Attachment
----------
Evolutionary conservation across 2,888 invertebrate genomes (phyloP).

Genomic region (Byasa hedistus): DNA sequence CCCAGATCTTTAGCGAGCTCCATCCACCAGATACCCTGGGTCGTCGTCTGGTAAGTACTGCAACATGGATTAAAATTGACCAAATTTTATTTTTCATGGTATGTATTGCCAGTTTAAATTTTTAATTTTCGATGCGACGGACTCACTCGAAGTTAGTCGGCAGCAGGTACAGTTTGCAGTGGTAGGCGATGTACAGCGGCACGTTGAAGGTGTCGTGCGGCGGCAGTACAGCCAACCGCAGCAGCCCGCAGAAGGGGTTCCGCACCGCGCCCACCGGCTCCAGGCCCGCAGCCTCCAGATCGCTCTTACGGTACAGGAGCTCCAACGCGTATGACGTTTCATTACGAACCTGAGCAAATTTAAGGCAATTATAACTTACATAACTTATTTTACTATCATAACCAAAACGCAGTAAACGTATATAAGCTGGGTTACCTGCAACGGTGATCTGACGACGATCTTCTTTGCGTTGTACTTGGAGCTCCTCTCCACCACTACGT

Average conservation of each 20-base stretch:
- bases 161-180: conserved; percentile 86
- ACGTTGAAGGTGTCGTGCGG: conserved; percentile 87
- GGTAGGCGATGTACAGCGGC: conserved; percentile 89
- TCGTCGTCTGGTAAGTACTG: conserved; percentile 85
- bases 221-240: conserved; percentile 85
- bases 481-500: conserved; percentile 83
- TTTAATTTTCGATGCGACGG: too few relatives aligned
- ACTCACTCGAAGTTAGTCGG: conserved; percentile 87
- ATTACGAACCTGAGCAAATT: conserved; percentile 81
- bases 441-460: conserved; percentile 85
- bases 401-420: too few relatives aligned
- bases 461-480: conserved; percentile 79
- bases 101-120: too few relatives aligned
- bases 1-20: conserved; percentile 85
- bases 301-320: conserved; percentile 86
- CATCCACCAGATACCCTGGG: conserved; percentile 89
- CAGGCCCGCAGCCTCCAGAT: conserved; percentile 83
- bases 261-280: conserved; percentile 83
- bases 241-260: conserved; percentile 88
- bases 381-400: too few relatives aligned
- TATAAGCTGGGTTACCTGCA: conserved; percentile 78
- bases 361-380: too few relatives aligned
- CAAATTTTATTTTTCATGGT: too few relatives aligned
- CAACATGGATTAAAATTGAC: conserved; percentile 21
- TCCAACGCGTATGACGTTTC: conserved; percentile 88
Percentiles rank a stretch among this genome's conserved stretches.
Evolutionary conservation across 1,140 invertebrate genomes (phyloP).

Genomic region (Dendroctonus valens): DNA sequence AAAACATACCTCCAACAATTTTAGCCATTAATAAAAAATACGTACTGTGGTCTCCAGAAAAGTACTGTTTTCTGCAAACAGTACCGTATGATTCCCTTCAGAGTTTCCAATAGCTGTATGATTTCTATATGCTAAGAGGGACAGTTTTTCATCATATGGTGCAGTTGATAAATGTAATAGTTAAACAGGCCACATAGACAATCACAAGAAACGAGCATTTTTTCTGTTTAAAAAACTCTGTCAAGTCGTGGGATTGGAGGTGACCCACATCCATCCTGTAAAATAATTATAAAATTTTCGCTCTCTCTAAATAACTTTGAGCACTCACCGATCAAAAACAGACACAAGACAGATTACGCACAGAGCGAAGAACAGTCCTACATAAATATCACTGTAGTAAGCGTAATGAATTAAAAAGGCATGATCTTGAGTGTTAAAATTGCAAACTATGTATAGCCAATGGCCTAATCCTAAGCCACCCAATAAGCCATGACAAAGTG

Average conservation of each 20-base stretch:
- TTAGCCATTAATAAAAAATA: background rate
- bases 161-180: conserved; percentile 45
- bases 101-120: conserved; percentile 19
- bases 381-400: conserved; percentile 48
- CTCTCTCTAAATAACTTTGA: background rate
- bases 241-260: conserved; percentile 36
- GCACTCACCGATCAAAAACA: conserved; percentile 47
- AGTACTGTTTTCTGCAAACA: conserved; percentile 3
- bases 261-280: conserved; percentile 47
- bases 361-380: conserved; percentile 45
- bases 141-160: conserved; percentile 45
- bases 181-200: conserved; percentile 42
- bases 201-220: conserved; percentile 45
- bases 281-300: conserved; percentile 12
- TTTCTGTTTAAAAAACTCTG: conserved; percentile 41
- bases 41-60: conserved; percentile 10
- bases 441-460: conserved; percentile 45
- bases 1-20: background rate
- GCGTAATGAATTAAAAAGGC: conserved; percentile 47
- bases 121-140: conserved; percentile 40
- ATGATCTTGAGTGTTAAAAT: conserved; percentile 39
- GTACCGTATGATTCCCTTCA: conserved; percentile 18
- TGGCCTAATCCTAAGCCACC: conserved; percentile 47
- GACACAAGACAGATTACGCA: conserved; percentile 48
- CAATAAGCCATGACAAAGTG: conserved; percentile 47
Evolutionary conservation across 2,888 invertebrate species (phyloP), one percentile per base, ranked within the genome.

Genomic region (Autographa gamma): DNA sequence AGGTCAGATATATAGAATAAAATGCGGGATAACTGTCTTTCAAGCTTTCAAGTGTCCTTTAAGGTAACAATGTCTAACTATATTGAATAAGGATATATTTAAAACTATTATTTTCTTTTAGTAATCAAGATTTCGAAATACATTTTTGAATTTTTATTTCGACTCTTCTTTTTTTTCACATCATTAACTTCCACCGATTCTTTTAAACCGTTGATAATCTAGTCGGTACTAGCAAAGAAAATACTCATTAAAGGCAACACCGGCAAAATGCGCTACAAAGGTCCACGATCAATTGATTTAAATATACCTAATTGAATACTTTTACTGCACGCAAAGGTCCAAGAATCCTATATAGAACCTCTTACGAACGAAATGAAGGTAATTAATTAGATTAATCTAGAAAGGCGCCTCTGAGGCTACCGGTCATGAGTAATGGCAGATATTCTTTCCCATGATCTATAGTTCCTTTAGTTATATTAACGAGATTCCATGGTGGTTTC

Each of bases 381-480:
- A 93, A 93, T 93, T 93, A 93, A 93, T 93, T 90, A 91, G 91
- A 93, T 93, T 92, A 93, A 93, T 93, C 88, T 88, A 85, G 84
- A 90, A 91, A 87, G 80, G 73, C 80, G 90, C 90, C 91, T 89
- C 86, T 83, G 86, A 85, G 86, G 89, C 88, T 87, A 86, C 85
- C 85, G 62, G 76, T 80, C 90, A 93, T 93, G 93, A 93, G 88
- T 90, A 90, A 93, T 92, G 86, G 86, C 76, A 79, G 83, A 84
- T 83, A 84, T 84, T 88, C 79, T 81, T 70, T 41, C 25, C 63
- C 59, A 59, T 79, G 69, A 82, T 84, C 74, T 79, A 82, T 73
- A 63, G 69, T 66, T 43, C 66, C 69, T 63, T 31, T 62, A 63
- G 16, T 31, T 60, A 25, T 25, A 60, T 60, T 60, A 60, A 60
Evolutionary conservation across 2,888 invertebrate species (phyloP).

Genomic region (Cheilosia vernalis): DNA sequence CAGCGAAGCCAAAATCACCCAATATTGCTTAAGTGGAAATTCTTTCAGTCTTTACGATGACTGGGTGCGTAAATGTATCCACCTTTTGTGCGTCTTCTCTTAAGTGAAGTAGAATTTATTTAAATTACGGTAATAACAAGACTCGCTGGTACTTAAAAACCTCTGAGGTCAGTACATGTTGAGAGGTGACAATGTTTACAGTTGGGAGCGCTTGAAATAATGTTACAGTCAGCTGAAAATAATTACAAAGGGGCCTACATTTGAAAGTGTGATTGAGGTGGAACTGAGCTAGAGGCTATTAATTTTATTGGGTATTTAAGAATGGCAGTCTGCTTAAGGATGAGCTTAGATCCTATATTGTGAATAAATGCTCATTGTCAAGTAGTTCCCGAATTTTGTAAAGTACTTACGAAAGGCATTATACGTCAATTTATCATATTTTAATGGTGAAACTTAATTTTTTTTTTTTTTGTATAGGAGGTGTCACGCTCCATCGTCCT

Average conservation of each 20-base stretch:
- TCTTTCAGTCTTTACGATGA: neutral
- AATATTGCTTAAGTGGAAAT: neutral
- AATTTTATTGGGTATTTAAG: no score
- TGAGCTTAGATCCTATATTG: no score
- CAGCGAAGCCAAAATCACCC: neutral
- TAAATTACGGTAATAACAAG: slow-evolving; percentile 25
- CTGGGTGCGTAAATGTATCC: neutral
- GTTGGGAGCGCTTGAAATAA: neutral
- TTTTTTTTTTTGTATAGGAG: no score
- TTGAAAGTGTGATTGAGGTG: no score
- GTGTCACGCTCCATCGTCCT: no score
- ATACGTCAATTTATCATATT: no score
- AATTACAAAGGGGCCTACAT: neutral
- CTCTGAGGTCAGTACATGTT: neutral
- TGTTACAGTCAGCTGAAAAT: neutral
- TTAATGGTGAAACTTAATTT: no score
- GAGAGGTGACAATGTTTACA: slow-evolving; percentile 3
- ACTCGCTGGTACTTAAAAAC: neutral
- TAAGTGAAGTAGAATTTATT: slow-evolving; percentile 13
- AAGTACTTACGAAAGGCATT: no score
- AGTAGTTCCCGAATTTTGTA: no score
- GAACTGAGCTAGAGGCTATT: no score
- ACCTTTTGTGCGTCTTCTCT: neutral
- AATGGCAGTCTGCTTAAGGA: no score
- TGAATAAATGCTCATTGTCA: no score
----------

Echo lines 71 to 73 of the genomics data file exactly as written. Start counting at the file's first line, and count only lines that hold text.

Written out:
Evolutionary conservation across 2,888 invertebrate species (phyloP).

Genomic region (Cheilosia vernalis): DNA sequence CAGCGAAGCCAAAATCACCCAATATTGCTTAAGTGGAAATTCTTTCAGTCTTTACGATGACTGGGTGCGTAAATGTATCCACCTTTTGTGCGTCTTCTCTTAAGTGAAGTAGAATTTATTTAAATTACGGTAATAACAAGACTCGCTGGTACTTAAAAACCTCTGAGGTCAGTACATGTTGAGAGGTGACAATGTTTACAGTTGGGAGCGCTTGAAATAATGTTACAGTCAGCTGAAAATAATTACAAAGGGGCCTACATTTGAAAGTGTGATTGAGGTGGAACTGAGCTAGAGGCTATTAATTTTATTGGGTATTTAAGAATGGCAGTCTGCTTAAGGATGAGCTTAGATCCTATATTGTGAATAAATGCTCATTGTCAAGTAGTTCCCGAATTTTGTAAAGTACTTACGAAAGGCATTATACGTCAATTTATCATATTTTAATGGTGAAACTTAATTTTTTTTTTTTTTGTATAGGAGGTGTCACGCTCCATCGTCCT

Average conservation of each 20-base stretch: